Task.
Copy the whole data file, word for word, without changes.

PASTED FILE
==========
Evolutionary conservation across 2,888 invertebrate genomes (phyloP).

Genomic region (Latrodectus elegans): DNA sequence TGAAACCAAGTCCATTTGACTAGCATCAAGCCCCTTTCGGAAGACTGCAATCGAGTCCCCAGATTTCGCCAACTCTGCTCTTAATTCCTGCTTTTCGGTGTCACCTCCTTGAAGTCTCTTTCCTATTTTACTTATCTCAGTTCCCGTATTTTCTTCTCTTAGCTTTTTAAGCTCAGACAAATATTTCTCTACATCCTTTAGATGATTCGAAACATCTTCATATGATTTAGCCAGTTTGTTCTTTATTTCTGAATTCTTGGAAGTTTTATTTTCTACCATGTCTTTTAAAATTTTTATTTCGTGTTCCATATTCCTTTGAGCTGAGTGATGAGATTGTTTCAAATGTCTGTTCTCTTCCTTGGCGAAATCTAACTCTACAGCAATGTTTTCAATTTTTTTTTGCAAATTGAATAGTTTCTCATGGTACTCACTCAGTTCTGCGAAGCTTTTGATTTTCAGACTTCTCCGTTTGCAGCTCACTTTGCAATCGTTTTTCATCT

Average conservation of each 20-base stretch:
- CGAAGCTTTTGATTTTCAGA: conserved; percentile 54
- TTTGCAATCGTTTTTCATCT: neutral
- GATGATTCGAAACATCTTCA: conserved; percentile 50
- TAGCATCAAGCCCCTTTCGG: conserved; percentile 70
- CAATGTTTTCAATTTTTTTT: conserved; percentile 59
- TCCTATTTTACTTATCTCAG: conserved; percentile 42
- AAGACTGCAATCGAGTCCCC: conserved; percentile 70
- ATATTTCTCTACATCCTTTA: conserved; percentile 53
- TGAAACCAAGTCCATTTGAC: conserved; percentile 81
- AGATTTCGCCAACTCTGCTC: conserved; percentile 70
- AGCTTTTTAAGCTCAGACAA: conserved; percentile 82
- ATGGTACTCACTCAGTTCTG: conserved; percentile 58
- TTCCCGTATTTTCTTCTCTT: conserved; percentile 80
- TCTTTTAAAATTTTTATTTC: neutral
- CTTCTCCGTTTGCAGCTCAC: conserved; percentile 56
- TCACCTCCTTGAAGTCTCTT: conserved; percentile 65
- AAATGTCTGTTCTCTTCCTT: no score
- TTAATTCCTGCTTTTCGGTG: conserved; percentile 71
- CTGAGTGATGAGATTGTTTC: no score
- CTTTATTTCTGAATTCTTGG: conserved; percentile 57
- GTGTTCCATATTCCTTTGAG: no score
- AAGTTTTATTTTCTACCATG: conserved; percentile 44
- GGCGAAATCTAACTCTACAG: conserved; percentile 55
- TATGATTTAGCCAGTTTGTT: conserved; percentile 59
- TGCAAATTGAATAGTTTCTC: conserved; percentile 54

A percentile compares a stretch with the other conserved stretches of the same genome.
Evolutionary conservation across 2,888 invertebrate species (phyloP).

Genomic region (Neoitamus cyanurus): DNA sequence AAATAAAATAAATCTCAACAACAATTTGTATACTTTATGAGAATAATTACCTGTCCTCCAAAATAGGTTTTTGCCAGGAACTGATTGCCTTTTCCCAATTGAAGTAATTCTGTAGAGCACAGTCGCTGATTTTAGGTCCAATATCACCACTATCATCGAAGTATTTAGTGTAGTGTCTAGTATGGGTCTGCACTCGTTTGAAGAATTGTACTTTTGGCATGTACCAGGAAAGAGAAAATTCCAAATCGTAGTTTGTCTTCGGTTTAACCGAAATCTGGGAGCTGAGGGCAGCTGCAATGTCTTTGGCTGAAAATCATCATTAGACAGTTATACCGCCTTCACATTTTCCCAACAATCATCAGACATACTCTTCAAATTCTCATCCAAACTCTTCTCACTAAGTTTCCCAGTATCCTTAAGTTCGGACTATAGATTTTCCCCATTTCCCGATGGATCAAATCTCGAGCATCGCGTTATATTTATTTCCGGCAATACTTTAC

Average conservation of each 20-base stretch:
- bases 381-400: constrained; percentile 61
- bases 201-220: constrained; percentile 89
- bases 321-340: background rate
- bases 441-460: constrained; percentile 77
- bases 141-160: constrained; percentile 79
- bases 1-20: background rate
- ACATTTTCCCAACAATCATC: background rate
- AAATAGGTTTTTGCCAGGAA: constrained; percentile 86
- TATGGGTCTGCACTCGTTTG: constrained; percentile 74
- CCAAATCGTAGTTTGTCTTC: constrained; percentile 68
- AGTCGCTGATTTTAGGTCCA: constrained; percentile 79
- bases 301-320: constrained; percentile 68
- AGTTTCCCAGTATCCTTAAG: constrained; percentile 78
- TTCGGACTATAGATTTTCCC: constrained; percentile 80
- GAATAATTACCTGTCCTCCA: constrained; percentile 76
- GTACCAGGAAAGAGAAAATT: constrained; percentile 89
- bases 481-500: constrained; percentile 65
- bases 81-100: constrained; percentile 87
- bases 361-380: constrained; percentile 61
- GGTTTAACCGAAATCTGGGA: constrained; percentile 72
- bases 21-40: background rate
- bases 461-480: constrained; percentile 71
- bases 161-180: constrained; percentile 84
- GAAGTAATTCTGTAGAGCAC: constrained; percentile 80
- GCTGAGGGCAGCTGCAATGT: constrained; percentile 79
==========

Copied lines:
Evolutionary conservation across 2,888 invertebrate genomes (phyloP).

Genomic region (Latrodectus elegans): DNA sequence TGAAACCAAGTCCATTTGACTAGCATCAAGCCCCTTTCGGAAGACTGCAATCGAGTCCCCAGATTTCGCCAACTCTGCTCTTAATTCCTGCTTTTCGGTGTCACCTCCTTGAAGTCTCTTTCCTATTTTACTTATCTCAGTTCCCGTATTTTCTTCTCTTAGCTTTTTAAGCTCAGACAAATATTTCTCTACATCCTTTAGATGATTCGAAACATCTTCATATGATTTAGCCAGTTTGTTCTTTATTTCTGAATTCTTGGAAGTTTTATTTTCTACCATGTCTTTTAAAATTTTTATTTCGTGTTCCATATTCCTTTGAGCTGAGTGATGAGATTGTTTCAAATGTCTGTTCTCTTCCTTGGCGAAATCTAACTCTACAGCAATGTTTTCAATTTTTTTTTGCAAATTGAATAGTTTCTCATGGTACTCACTCAGTTCTGCGAAGCTTTTGATTTTCAGACTTCTCCGTTTGCAGCTCACTTTGCAATCGTTTTTCATCT

Average conservation of each 20-base stretch:
- CGAAGCTTTTGATTTTCAGA: conserved; percentile 54
- TTTGCAATCGTTTTTCATCT: neutral
- GATGATTCGAAACATCTTCA: conserved; percentile 50
- TAGCATCAAGCCCCTTTCGG: conserved; percentile 70
- CAATGTTTTCAATTTTTTTT: conserved; percentile 59
- TCCTATTTTACTTATCTCAG: conserved; percentile 42
- AAGACTGCAATCGAGTCCCC: conserved; percentile 70
- ATATTTCTCTACATCCTTTA: conserved; percentile 53
- TGAAACCAAGTCCATTTGAC: conserved; percentile 81
- AGATTTCGCCAACTCTGCTC: conserved; percentile 70
- AGCTTTTTAAGCTCAGACAA: conserved; percentile 82
- ATGGTACTCACTCAGTTCTG: conserved; percentile 58
- TTCCCGTATTTTCTTCTCTT: conserved; percentile 80
- TCTTTTAAAATTTTTATTTC: neutral
- CTTCTCCGTTTGCAGCTCAC: conserved; percentile 56
- TCACCTCCTTGAAGTCTCTT: conserved; percentile 65
- AAATGTCTGTTCTCTTCCTT: no score
- TTAATTCCTGCTTTTCGGTG: conserved; percentile 71
- CTGAGTGATGAGATTGTTTC: no score
- CTTTATTTCTGAATTCTTGG: conserved; percentile 57
- GTGTTCCATATTCCTTTGAG: no score
- AAGTTTTATTTTCTACCATG: conserved; percentile 44
- GGCGAAATCTAACTCTACAG: conserved; percentile 55
- TATGATTTAGCCAGTTTGTT: conserved; percentile 59
- TGCAAATTGAATAGTTTCTC: conserved; percentile 54

A percentile compares a stretch with the other conserved stretches of the same genome.
Evolutionary conservation across 2,888 invertebrate species (phyloP).

Genomic region (Neoitamus cyanurus): DNA sequence AAATAAAATAAATCTCAACAACAATTTGTATACTTTATGAGAATAATTACCTGTCCTCCAAAATAGGTTTTTGCCAGGAACTGATTGCCTTTTCCCAATTGAAGTAATTCTGTAGAGCACAGTCGCTGATTTTAGGTCCAATATCACCACTATCATCGAAGTATTTAGTGTAGTGTCTAGTATGGGTCTGCACTCGTTTGAAGAATTGTACTTTTGGCATGTACCAGGAAAGAGAAAATTCCAAATCGTAGTTTGTCTTCGGTTTAACCGAAATCTGGGAGCTGAGGGCAGCTGCAATGTCTTTGGCTGAAAATCATCATTAGACAGTTATACCGCCTTCACATTTTCCCAACAATCATCAGACATACTCTTCAAATTCTCATCCAAACTCTTCTCACTAAGTTTCCCAGTATCCTTAAGTTCGGACTATAGATTTTCCCCATTTCCCGATGGATCAAATCTCGAGCATCGCGTTATATTTATTTCCGGCAATACTTTAC

Average conservation of each 20-base stretch:
- bases 381-400: constrained; percentile 61
- bases 201-220: constrained; percentile 89
- bases 321-340: background rate
- bases 441-460: constrained; percentile 77
- bases 141-160: constrained; percentile 79
- bases 1-20: background rate
- ACATTTTCCCAACAATCATC: background rate
- AAATAGGTTTTTGCCAGGAA: constrained; percentile 86
- TATGGGTCTGCACTCGTTTG: constrained; percentile 74
- CCAAATCGTAGTTTGTCTTC: constrained; percentile 68
- AGTCGCTGATTTTAGGTCCA: constrained; percentile 79
- bases 301-320: constrained; percentile 68
- AGTTTCCCAGTATCCTTAAG: constrained; percentile 78
- TTCGGACTATAGATTTTCCC: constrained; percentile 80
- GAATAATTACCTGTCCTCCA: constrained; percentile 76
- GTACCAGGAAAGAGAAAATT: constrained; percentile 89
- bases 481-500: constrained; percentile 65
- bases 81-100: constrained; percentile 87
- bases 361-380: constrained; percentile 61
- GGTTTAACCGAAATCTGGGA: constrained; percentile 72
- bases 21-40: background rate
- bases 461-480: constrained; percentile 71
- bases 161-180: constrained; percentile 84
- GAAGTAATTCTGTAGAGCAC: constrained; percentile 80
- GCTGAGGGCAGCTGCAATGT: constrained; percentile 79